• Get quotes, look in shops, study suppliers catalogues and price lists.
    • Ask other groups how much things cost them
  • 64.
    • Funders want evidence that you can handle any money they provide effectively.
    • Do you have a track record you can tell them about?
    • Do you have the skills to handle this amount of money properly – if not, how can you get them?
    • They also need to know that you have costed the project accurately and completely, that you can keep adequate financial records and control spending.
  • 65. What is a budget?
    • A budget IS NOT a shopping list.
    • A budget is your plan of how much money you need to do whatever it is you want to do and how you are going to spend it.
    • It is an invaluable tool for both you and the funders.
    • The project budget is an essential part of your project proposal.
  • 66.
    • Keep notes in your central funding file about how you’ve arrived at your figures so that you can explain them if asked.
    • For example, if your total figure for training is £500.00 – you need to know that that is made up of 1 Health & Safety course at £200, 2 x First Aid courses at £100 each and 5 x ECDL courses at £25 each etc.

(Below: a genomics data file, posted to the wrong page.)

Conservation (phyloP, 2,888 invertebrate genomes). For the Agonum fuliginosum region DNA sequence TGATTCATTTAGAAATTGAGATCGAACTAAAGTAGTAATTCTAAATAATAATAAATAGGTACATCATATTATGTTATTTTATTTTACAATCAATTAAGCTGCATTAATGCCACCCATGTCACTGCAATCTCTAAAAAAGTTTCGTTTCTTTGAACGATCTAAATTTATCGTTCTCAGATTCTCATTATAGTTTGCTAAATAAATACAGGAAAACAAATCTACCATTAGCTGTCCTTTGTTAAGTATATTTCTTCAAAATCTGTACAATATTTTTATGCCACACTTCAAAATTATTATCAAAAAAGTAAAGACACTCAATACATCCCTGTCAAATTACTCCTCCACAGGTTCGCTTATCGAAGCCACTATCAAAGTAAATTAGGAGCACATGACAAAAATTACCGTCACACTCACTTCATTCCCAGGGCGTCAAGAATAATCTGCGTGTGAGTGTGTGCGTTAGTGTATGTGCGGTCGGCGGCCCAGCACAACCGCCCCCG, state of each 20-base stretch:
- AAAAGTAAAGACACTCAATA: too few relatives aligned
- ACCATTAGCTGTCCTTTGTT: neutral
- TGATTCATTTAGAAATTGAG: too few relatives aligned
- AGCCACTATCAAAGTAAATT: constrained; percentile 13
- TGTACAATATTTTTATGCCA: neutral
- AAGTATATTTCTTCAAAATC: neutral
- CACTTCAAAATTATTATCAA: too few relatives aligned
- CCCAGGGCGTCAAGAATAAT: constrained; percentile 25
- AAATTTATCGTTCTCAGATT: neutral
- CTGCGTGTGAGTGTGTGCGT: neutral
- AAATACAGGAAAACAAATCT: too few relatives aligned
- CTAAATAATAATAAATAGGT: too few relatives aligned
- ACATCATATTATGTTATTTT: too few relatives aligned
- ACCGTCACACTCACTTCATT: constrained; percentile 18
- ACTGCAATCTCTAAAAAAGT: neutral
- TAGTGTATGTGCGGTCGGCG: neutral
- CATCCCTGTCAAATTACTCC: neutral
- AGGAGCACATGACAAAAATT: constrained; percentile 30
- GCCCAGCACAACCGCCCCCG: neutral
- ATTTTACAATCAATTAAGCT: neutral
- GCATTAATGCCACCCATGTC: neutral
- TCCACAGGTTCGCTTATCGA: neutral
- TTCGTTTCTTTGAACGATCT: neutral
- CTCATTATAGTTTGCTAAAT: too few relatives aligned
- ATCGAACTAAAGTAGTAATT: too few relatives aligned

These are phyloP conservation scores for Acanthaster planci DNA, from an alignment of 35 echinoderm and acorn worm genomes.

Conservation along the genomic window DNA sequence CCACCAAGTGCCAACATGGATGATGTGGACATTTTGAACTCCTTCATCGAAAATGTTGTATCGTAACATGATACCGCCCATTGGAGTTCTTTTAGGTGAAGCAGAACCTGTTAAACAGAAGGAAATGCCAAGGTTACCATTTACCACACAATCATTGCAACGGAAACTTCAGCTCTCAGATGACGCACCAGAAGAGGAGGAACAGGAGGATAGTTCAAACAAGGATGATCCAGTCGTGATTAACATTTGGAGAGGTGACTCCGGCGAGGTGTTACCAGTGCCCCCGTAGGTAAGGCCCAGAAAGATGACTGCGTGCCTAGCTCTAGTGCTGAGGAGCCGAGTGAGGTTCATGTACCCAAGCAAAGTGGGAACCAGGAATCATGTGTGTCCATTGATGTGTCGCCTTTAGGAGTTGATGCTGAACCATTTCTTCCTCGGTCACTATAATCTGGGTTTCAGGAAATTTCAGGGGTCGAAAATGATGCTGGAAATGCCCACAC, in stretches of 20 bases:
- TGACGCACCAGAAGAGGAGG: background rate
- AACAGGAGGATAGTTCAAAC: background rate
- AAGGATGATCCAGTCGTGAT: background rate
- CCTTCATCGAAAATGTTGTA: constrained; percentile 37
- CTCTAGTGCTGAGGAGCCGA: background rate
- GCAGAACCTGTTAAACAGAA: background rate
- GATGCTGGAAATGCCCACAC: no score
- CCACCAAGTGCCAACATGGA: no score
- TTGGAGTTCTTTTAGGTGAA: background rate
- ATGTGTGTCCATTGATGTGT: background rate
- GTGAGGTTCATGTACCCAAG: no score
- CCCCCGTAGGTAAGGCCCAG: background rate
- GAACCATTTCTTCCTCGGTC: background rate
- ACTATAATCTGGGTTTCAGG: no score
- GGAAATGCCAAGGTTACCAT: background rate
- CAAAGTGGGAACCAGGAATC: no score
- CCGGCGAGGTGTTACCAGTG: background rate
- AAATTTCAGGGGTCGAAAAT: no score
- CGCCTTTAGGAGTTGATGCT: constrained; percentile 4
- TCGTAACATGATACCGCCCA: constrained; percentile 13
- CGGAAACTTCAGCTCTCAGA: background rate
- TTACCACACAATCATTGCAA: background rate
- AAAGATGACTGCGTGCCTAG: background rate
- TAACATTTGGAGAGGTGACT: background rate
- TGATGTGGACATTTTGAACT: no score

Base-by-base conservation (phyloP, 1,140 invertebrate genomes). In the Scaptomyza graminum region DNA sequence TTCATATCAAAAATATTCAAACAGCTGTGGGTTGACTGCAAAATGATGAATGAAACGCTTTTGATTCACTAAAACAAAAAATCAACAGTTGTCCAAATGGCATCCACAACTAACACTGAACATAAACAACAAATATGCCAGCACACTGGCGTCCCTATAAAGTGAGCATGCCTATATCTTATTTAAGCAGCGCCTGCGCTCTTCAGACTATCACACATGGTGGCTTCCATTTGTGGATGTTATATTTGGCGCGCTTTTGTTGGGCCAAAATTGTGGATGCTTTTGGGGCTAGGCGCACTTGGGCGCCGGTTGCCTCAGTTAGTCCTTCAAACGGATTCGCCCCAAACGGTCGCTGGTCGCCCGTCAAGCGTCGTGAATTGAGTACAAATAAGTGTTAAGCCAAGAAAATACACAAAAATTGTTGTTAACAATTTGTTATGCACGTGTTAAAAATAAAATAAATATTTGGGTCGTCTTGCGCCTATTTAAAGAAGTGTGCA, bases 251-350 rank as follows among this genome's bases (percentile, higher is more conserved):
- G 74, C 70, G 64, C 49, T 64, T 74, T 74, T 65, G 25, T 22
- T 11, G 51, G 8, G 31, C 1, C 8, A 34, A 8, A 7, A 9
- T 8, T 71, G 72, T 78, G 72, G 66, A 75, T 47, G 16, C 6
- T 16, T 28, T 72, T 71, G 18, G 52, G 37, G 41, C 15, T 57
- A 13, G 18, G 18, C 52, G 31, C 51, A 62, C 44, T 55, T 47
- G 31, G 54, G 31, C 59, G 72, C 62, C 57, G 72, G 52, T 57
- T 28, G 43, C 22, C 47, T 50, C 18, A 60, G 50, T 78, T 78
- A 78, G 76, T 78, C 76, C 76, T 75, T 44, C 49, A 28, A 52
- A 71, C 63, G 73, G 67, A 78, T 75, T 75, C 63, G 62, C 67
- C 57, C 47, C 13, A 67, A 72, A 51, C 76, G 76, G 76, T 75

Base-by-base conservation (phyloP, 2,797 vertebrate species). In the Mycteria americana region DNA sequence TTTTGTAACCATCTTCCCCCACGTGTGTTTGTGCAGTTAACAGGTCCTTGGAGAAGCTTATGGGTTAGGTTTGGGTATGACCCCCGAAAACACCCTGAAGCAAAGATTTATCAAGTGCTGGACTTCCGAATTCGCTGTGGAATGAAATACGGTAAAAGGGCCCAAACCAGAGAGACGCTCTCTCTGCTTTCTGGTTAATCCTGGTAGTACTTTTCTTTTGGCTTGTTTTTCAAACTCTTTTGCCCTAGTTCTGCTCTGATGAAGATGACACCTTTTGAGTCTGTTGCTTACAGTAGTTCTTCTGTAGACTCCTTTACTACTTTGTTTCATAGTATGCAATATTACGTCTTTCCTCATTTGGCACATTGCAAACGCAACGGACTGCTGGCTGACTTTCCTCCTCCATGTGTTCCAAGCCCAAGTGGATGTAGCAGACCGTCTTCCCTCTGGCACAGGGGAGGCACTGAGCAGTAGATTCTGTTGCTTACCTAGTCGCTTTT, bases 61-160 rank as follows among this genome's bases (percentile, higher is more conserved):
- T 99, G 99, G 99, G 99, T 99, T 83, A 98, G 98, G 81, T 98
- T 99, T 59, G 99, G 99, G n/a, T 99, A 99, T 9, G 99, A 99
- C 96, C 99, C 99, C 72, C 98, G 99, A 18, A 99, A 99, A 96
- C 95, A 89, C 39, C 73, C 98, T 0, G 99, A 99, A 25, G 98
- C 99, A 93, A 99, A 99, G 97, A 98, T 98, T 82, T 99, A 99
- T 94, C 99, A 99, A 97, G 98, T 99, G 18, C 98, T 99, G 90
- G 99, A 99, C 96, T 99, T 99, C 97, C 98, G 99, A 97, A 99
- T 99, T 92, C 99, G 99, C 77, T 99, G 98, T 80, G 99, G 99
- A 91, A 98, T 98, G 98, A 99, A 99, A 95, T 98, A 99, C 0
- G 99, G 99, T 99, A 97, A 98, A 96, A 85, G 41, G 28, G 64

• (It would also be useful to keep details of the suppliers or providers you got these prices from as this sort of information is easy to lose or forget).
  • 67. Using the budget
    • The purpose of the budget is not just to help you get a grant – it’s a working tool.
    • Use it to monitor your spending and income on a month by month basis.
    • It should warn you if you are overspending or under-spending against your plan under each budget heading.
  • 68.
    • If you get an early warning you can act on it – perhaps your funder will let you move money from one heading to another.
    • Perhaps you can control your spending better, perhaps you can work out what the shortfall will be and start doing something about it now – like trying to raise some extra cash.
  • 69. -341 -84 134 50 -195 245 50 -62 112 50 Travel 39 9 11 20 13 7 20 15 5 20 Photocopying -55 -27 42 15 -18 33 15 -10 25 15 Telephone 100 100 100 100 100 100 Rent Var Act Bud Var Act Bud Var Act Bud Mar Feb Jan